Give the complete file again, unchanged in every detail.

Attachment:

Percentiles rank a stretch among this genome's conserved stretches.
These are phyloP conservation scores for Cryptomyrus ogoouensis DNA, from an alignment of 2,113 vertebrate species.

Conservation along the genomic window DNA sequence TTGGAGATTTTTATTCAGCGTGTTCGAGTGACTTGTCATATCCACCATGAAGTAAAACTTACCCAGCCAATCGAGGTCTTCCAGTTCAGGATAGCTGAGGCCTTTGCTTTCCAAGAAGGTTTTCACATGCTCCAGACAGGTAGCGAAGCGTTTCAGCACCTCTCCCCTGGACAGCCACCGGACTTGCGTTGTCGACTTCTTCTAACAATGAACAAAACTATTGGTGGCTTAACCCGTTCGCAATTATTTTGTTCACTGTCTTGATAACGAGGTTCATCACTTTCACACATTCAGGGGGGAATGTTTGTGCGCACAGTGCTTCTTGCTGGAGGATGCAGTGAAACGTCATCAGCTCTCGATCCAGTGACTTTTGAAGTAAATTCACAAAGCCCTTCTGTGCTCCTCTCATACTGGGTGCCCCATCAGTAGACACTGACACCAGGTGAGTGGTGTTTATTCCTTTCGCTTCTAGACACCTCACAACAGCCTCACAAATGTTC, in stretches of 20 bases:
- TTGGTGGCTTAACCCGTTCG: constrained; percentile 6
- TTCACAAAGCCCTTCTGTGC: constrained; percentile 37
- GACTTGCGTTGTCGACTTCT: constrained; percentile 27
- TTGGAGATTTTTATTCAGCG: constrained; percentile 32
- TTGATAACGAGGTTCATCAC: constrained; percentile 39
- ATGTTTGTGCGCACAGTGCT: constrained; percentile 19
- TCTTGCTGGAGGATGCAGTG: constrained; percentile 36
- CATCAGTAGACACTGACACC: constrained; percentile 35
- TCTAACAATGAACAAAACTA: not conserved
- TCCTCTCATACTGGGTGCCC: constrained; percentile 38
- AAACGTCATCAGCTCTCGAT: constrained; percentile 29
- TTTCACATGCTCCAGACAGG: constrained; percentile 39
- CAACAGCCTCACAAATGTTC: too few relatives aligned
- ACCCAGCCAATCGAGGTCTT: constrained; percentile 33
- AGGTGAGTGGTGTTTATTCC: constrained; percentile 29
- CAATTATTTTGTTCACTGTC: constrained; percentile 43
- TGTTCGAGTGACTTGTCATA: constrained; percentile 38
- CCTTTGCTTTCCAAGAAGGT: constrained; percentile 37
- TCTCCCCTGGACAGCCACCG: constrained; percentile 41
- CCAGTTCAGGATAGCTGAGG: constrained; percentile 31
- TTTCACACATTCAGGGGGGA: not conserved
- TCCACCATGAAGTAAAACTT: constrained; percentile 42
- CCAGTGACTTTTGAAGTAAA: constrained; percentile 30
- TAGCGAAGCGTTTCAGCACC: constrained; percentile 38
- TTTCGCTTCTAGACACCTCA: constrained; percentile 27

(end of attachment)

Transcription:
Percentiles rank a stretch among this genome's conserved stretches.
These are phyloP conservation scores for Cryptomyrus ogoouensis DNA, from an alignment of 2,113 vertebrate species.

Conservation along the genomic window DNA sequence TTGGAGATTTTTATTCAGCGTGTTCGAGTGACTTGTCATATCCACCATGAAGTAAAACTTACCCAGCCAATCGAGGTCTTCCAGTTCAGGATAGCTGAGGCCTTTGCTTTCCAAGAAGGTTTTCACATGCTCCAGACAGGTAGCGAAGCGTTTCAGCACCTCTCCCCTGGACAGCCACCGGACTTGCGTTGTCGACTTCTTCTAACAATGAACAAAACTATTGGTGGCTTAACCCGTTCGCAATTATTTTGTTCACTGTCTTGATAACGAGGTTCATCACTTTCACACATTCAGGGGGGAATGTTTGTGCGCACAGTGCTTCTTGCTGGAGGATGCAGTGAAACGTCATCAGCTCTCGATCCAGTGACTTTTGAAGTAAATTCACAAAGCCCTTCTGTGCTCCTCTCATACTGGGTGCCCCATCAGTAGACACTGACACCAGGTGAGTGGTGTTTATTCCTTTCGCTTCTAGACACCTCACAACAGCCTCACAAATGTTC, in stretches of 20 bases:
- TTGGTGGCTTAACCCGTTCG: constrained; percentile 6
- TTCACAAAGCCCTTCTGTGC: constrained; percentile 37
- GACTTGCGTTGTCGACTTCT: constrained; percentile 27
- TTGGAGATTTTTATTCAGCG: constrained; percentile 32
- TTGATAACGAGGTTCATCAC: constrained; percentile 39
- ATGTTTGTGCGCACAGTGCT: constrained; percentile 19
- TCTTGCTGGAGGATGCAGTG: constrained; percentile 36
- CATCAGTAGACACTGACACC: constrained; percentile 35
- TCTAACAATGAACAAAACTA: not conserved
- TCCTCTCATACTGGGTGCCC: constrained; percentile 38
- AAACGTCATCAGCTCTCGAT: constrained; percentile 29
- TTTCACATGCTCCAGACAGG: constrained; percentile 39
- CAACAGCCTCACAAATGTTC: too few relatives aligned
- ACCCAGCCAATCGAGGTCTT: constrained; percentile 33
- AGGTGAGTGGTGTTTATTCC: constrained; percentile 29
- CAATTATTTTGTTCACTGTC: constrained; percentile 43
- TGTTCGAGTGACTTGTCATA: constrained; percentile 38
- CCTTTGCTTTCCAAGAAGGT: constrained; percentile 37
- TCTCCCCTGGACAGCCACCG: constrained; percentile 41
- CCAGTTCAGGATAGCTGAGG: constrained; percentile 31
- TTTCACACATTCAGGGGGGA: not conserved
- TCCACCATGAAGTAAAACTT: constrained; percentile 42
- CCAGTGACTTTTGAAGTAAA: constrained; percentile 30
- TAGCGAAGCGTTTCAGCACC: constrained; percentile 38
- TTTCGCTTCTAGACACCTCA: constrained; percentile 27